Many in developing and developed countries are not interested in going online or who only use a online services due to lack of awareness of the benefits of other services. Security and privacy of information over networks and on devices, and the use of data by service providers are increasingly mainstream concerns for users.

Increasingly certain groups of users are not willing to share information such as health, or may not trust service providers with financial details.

Many users also worry about children seeing unsafe content, the sending of hate messages, stalking or cyberbullying.

Serving those with restricted abilities and impairments

Using a device can be a major barrier for many; though there are some customized devices and user interfaces that can make this easier they are not available to all.

There are major barriers for many disadvantaged groups to use the majority of the services online—not least the ability to read the online content for the 700 million illiterate adults.

Those with restricted abilities such as the physically or mentally disabled, many elderly, or the illiterate are a major underserved group, yet one that could benefit tremendously from ICT.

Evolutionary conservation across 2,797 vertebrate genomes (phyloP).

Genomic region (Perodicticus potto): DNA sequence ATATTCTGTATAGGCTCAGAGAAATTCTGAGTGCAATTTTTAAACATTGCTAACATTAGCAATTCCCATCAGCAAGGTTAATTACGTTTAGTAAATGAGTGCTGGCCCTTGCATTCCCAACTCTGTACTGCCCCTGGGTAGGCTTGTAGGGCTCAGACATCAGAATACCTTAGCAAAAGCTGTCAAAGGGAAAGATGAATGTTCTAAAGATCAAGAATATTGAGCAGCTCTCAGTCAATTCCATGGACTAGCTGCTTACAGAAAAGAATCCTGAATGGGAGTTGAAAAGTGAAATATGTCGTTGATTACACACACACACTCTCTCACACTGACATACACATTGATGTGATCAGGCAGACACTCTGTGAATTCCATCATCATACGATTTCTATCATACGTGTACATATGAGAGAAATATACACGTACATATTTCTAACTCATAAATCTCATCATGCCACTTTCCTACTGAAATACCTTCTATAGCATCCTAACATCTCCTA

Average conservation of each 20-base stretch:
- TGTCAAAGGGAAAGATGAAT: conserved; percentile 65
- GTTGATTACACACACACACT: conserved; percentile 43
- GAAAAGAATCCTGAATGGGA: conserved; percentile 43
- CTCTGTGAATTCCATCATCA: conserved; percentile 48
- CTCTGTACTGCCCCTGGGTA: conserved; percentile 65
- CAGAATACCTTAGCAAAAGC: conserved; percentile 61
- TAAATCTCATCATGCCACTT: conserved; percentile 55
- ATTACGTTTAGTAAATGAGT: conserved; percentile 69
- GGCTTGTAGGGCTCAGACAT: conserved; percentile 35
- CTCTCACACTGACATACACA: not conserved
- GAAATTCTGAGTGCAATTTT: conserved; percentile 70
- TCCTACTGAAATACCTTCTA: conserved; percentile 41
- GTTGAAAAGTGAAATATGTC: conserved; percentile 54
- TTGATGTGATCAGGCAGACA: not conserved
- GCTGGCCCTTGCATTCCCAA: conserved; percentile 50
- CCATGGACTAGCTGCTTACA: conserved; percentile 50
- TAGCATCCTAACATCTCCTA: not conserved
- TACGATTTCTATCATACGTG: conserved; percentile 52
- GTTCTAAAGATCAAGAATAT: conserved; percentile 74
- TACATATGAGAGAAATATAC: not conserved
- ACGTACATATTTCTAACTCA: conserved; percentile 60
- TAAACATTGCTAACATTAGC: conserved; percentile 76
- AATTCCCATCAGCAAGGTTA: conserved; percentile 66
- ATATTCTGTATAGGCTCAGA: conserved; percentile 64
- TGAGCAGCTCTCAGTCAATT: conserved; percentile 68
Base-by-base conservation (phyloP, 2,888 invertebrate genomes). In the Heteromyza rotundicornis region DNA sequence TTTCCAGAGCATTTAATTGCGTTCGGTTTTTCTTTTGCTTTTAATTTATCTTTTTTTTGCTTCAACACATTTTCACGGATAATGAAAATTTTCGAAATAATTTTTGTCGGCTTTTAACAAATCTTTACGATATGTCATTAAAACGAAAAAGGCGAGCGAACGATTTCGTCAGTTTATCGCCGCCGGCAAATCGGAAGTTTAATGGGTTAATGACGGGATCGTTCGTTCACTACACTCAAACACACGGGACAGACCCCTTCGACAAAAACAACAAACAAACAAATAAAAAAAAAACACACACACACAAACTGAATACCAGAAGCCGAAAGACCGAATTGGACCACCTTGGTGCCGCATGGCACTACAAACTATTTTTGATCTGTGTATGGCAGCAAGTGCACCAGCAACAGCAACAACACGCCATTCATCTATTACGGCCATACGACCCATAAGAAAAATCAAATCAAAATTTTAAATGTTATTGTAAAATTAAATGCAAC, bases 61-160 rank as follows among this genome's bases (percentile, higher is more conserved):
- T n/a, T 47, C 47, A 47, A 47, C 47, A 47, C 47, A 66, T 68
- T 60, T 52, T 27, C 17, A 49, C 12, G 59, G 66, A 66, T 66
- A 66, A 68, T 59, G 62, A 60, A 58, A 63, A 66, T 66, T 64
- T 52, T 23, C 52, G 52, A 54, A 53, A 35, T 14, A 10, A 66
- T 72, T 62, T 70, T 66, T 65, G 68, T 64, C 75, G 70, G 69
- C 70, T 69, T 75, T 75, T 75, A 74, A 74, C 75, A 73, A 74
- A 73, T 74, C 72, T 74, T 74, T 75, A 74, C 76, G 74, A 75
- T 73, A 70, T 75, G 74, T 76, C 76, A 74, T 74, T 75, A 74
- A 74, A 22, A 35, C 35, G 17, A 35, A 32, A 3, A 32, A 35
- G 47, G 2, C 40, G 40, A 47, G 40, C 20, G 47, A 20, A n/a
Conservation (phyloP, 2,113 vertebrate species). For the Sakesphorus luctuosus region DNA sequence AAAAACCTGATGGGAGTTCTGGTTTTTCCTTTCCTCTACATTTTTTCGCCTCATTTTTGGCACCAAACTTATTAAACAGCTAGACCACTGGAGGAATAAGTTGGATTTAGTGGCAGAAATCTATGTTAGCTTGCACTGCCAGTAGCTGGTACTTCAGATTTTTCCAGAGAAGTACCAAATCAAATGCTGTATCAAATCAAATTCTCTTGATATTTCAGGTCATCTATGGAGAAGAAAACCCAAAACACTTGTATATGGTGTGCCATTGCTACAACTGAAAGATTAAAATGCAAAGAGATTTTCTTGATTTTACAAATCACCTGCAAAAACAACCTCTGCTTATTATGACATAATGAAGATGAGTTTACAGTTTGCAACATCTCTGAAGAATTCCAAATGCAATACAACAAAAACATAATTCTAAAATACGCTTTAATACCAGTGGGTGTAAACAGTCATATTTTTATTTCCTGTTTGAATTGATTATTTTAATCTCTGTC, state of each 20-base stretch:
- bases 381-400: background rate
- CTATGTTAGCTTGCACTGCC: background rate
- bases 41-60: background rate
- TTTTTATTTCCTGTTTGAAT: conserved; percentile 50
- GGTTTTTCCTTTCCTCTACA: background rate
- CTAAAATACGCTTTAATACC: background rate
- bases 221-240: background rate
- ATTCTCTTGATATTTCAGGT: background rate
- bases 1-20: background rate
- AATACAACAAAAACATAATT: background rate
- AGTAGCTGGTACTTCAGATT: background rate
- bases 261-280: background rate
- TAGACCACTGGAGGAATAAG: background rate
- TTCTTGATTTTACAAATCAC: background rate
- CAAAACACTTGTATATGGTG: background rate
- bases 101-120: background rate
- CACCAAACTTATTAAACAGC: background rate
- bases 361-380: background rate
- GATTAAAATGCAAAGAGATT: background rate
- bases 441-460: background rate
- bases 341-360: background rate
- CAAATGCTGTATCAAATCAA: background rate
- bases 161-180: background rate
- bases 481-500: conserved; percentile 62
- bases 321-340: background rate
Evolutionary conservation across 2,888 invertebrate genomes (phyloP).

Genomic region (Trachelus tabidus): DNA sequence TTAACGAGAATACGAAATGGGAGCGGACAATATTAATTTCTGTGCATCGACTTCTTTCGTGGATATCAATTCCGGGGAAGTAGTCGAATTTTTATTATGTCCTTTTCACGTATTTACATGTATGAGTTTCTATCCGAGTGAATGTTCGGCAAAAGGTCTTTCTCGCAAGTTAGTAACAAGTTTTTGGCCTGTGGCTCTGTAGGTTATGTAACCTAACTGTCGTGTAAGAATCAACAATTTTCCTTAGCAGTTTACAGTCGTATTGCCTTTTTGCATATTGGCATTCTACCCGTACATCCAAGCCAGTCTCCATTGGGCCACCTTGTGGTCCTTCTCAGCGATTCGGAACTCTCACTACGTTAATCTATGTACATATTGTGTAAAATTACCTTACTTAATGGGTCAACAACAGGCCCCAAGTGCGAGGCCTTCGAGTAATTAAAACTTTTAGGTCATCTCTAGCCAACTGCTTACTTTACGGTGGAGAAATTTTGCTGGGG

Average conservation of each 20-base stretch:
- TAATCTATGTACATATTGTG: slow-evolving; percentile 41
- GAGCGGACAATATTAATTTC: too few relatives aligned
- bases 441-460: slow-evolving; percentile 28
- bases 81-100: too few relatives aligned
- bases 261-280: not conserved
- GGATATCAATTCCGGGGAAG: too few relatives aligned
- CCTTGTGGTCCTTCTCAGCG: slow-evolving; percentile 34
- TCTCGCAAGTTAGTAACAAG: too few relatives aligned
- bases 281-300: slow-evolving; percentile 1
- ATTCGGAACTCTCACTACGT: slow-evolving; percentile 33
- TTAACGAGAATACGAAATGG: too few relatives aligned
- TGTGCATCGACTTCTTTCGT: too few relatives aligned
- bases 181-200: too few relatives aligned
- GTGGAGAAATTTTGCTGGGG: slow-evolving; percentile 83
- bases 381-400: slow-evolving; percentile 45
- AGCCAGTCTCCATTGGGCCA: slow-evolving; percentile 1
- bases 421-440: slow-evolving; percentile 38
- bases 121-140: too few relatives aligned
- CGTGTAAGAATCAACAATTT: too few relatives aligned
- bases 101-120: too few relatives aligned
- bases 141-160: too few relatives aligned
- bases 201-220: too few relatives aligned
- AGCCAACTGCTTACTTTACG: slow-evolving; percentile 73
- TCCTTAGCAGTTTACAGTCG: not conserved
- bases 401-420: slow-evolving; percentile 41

Digital literacy

For many new to smartphones with a plethora of icons, not only can they be hard to navigate but also bewildering and can scare some people off using their device.

A McKinsey survey in 2013 found that the top reason 10 Africans do not access the internet is a lack of digital skills.

This is a gap that is dramatically widening: whilst students across the UK are learning how to code, many students in the developing world are not in school or have teachers who cannot even use computers.





The biggest barrier to greater digital inclusion in Brazil is affordability, coverage in rural areas and broadband speed. Tax on mobile services remains high at 37% and mobile data costs represent over 2% of average income, higher than in Indonesia or Turkey.
Digital Divide Priorities:
  • Connecting remote areas – there still exist many unconnected cities and villages.
  • Data from Web Index suggests Brazil scores very highly in terms of ICT training for healthcare professionals, but less well in ICT training for teachers.
  • Improve broadband speed.


The biggest barrier to greater digital inclusion in Indonesia is digital literacy as exemplified by ICT being used very little to improve education outcomes. In addition there is still poor communications infrastructure (especially in remote areas) and expensive devices. Even the cheapest smartphones on the market can equate to 8% of monthly per capita GDP.
Digital Divide Priorities: